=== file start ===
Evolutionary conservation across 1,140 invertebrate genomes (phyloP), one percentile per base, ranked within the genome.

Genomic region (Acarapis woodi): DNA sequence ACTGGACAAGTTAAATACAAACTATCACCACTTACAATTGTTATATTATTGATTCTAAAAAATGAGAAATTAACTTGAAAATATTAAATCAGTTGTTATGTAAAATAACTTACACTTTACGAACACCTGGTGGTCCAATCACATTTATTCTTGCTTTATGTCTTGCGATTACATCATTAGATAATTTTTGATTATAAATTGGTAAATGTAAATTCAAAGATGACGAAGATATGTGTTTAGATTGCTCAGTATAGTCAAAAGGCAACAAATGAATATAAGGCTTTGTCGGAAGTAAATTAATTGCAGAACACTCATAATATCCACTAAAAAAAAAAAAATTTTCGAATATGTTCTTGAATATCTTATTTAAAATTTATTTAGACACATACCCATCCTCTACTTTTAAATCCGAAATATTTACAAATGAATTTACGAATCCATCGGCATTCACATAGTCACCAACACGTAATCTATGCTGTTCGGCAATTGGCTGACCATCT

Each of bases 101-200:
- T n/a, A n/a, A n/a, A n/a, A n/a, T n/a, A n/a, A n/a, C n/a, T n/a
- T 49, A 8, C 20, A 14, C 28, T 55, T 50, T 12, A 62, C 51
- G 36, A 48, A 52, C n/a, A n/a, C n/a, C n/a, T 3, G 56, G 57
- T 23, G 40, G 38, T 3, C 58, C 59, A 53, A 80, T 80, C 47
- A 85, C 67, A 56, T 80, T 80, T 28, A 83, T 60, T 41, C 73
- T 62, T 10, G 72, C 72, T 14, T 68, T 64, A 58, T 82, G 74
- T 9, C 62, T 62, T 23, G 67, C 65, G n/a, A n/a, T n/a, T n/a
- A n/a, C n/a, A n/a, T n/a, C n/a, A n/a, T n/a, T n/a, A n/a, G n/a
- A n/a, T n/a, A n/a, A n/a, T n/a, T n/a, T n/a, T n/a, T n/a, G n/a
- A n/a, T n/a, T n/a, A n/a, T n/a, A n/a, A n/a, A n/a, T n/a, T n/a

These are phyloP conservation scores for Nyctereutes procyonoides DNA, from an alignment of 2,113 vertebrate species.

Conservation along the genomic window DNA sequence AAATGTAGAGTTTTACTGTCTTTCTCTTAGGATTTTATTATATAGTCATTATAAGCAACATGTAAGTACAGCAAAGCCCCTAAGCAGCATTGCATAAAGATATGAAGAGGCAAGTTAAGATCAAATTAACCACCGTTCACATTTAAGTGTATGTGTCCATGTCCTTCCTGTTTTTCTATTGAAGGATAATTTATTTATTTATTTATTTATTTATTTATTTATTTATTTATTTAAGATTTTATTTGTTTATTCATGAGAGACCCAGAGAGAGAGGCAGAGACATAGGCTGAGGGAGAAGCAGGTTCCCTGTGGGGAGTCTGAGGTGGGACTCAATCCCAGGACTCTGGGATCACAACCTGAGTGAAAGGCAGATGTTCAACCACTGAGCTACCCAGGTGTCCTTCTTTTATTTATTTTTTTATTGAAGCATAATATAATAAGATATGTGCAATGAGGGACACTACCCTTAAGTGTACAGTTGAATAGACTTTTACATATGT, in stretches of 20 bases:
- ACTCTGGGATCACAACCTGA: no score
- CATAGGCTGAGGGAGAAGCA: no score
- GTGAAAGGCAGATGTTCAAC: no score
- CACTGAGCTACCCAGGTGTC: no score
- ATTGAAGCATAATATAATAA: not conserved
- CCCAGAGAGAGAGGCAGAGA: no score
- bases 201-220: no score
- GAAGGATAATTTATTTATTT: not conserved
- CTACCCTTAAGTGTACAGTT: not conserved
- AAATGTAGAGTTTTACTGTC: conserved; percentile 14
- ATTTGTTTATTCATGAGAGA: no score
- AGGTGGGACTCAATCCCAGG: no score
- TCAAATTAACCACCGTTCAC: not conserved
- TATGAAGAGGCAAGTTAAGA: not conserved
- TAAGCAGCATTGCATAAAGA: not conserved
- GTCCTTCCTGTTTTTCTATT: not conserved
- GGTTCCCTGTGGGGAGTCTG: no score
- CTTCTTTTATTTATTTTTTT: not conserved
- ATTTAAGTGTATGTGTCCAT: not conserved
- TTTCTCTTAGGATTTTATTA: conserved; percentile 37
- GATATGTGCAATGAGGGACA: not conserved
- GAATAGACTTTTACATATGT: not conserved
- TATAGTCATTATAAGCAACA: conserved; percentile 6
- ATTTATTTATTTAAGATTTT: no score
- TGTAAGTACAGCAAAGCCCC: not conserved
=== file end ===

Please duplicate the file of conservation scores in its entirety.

Evolutionary conservation across 1,140 invertebrate genomes (phyloP), one percentile per base, ranked within the genome.

Genomic region (Acarapis woodi): DNA sequence ACTGGACAAGTTAAATACAAACTATCACCACTTACAATTGTTATATTATTGATTCTAAAAAATGAGAAATTAACTTGAAAATATTAAATCAGTTGTTATGTAAAATAACTTACACTTTACGAACACCTGGTGGTCCAATCACATTTATTCTTGCTTTATGTCTTGCGATTACATCATTAGATAATTTTTGATTATAAATTGGTAAATGTAAATTCAAAGATGACGAAGATATGTGTTTAGATTGCTCAGTATAGTCAAAAGGCAACAAATGAATATAAGGCTTTGTCGGAAGTAAATTAATTGCAGAACACTCATAATATCCACTAAAAAAAAAAAAATTTTCGAATATGTTCTTGAATATCTTATTTAAAATTTATTTAGACACATACCCATCCTCTACTTTTAAATCCGAAATATTTACAAATGAATTTACGAATCCATCGGCATTCACATAGTCACCAACACGTAATCTATGCTGTTCGGCAATTGGCTGACCATCT

Each of bases 101-200:
- T n/a, A n/a, A n/a, A n/a, A n/a, T n/a, A n/a, A n/a, C n/a, T n/a
- T 49, A 8, C 20, A 14, C 28, T 55, T 50, T 12, A 62, C 51
- G 36, A 48, A 52, C n/a, A n/a, C n/a, C n/a, T 3, G 56, G 57
- T 23, G 40, G 38, T 3, C 58, C 59, A 53, A 80, T 80, C 47
- A 85, C 67, A 56, T 80, T 80, T 28, A 83, T 60, T 41, C 73
- T 62, T 10, G 72, C 72, T 14, T 68, T 64, A 58, T 82, G 74
- T 9, C 62, T 62, T 23, G 67, C 65, G n/a, A n/a, T n/a, T n/a
- A n/a, C n/a, A n/a, T n/a, C n/a, A n/a, T n/a, T n/a, A n/a, G n/a
- A n/a, T n/a, A n/a, A n/a, T n/a, T n/a, T n/a, T n/a, T n/a, G n/a
- A n/a, T n/a, T n/a, A n/a, T n/a, A n/a, A n/a, A n/a, T n/a, T n/a

These are phyloP conservation scores for Nyctereutes procyonoides DNA, from an alignment of 2,113 vertebrate species.

Conservation along the genomic window DNA sequence AAATGTAGAGTTTTACTGTCTTTCTCTTAGGATTTTATTATATAGTCATTATAAGCAACATGTAAGTACAGCAAAGCCCCTAAGCAGCATTGCATAAAGATATGAAGAGGCAAGTTAAGATCAAATTAACCACCGTTCACATTTAAGTGTATGTGTCCATGTCCTTCCTGTTTTTCTATTGAAGGATAATTTATTTATTTATTTATTTATTTATTTATTTATTTATTTATTTAAGATTTTATTTGTTTATTCATGAGAGACCCAGAGAGAGAGGCAGAGACATAGGCTGAGGGAGAAGCAGGTTCCCTGTGGGGAGTCTGAGGTGGGACTCAATCCCAGGACTCTGGGATCACAACCTGAGTGAAAGGCAGATGTTCAACCACTGAGCTACCCAGGTGTCCTTCTTTTATTTATTTTTTTATTGAAGCATAATATAATAAGATATGTGCAATGAGGGACACTACCCTTAAGTGTACAGTTGAATAGACTTTTACATATGT, in stretches of 20 bases:
- ACTCTGGGATCACAACCTGA: no score
- CATAGGCTGAGGGAGAAGCA: no score
- GTGAAAGGCAGATGTTCAAC: no score
- CACTGAGCTACCCAGGTGTC: no score
- ATTGAAGCATAATATAATAA: not conserved
- CCCAGAGAGAGAGGCAGAGA: no score
- bases 201-220: no score
- GAAGGATAATTTATTTATTT: not conserved
- CTACCCTTAAGTGTACAGTT: not conserved
- AAATGTAGAGTTTTACTGTC: conserved; percentile 14
- ATTTGTTTATTCATGAGAGA: no score
- AGGTGGGACTCAATCCCAGG: no score
- TCAAATTAACCACCGTTCAC: not conserved
- TATGAAGAGGCAAGTTAAGA: not conserved
- TAAGCAGCATTGCATAAAGA: not conserved
- GTCCTTCCTGTTTTTCTATT: not conserved
- GGTTCCCTGTGGGGAGTCTG: no score
- CTTCTTTTATTTATTTTTTT: not conserved
- ATTTAAGTGTATGTGTCCAT: not conserved
- TTTCTCTTAGGATTTTATTA: conserved; percentile 37
- GATATGTGCAATGAGGGACA: not conserved
- GAATAGACTTTTACATATGT: not conserved
- TATAGTCATTATAAGCAACA: conserved; percentile 6
- ATTTATTTATTTAAGATTTT: no score
- TGTAAGTACAGCAAAGCCCC: not conserved